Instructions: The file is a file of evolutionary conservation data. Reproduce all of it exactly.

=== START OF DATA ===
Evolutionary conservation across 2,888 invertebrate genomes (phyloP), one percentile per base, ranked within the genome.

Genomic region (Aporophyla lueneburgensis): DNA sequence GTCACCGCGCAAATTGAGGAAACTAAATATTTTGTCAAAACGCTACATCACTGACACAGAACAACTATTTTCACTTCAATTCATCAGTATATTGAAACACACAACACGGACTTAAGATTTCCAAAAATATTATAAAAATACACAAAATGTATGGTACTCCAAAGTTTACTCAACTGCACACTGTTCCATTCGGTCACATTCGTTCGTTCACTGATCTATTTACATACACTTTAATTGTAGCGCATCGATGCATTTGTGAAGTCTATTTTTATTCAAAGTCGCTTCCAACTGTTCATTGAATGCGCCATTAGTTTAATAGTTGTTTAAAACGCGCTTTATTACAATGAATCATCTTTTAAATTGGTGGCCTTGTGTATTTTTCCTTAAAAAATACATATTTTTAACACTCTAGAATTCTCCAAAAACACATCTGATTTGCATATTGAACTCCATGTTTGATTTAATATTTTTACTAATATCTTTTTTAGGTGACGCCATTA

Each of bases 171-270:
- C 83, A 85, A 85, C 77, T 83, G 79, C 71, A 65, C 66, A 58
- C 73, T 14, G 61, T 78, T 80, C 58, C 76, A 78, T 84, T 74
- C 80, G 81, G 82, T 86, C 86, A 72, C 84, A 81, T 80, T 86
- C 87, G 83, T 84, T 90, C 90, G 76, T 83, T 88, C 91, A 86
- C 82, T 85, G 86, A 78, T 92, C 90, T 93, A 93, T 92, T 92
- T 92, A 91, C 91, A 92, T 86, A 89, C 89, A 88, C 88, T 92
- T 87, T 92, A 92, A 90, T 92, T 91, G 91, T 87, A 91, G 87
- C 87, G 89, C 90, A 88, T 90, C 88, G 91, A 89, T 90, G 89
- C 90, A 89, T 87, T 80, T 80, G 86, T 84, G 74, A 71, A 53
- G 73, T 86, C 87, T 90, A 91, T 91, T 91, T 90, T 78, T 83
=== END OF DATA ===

Evolutionary conservation across 2,888 invertebrate genomes (phyloP), one percentile per base, ranked within the genome.

Genomic region (Aporophyla lueneburgensis): DNA sequence GTCACCGCGCAAATTGAGGAAACTAAATATTTTGTCAAAACGCTACATCACTGACACAGAACAACTATTTTCACTTCAATTCATCAGTATATTGAAACACACAACACGGACTTAAGATTTCCAAAAATATTATAAAAATACACAAAATGTATGGTACTCCAAAGTTTACTCAACTGCACACTGTTCCATTCGGTCACATTCGTTCGTTCACTGATCTATTTACATACACTTTAATTGTAGCGCATCGATGCATTTGTGAAGTCTATTTTTATTCAAAGTCGCTTCCAACTGTTCATTGAATGCGCCATTAGTTTAATAGTTGTTTAAAACGCGCTTTATTACAATGAATCATCTTTTAAATTGGTGGCCTTGTGTATTTTTCCTTAAAAAATACATATTTTTAACACTCTAGAATTCTCCAAAAACACATCTGATTTGCATATTGAACTCCATGTTTGATTTAATATTTTTACTAATATCTTTTTTAGGTGACGCCATTA

Each of bases 171-270:
- C 83, A 85, A 85, C 77, T 83, G 79, C 71, A 65, C 66, A 58
- C 73, T 14, G 61, T 78, T 80, C 58, C 76, A 78, T 84, T 74
- C 80, G 81, G 82, T 86, C 86, A 72, C 84, A 81, T 80, T 86
- C 87, G 83, T 84, T 90, C 90, G 76, T 83, T 88, C 91, A 86
- C 82, T 85, G 86, A 78, T 92, C 90, T 93, A 93, T 92, T 92
- T 92, A 91, C 91, A 92, T 86, A 89, C 89, A 88, C 88, T 92
- T 87, T 92, A 92, A 90, T 92, T 91, G 91, T 87, A 91, G 87
- C 87, G 89, C 90, A 88, T 90, C 88, G 91, A 89, T 90, G 89
- C 90, A 89, T 87, T 80, T 80, G 86, T 84, G 74, A 71, A 53
- G 73, T 86, C 87, T 90, A 91, T 91, T 91, T 90, T 78, T 83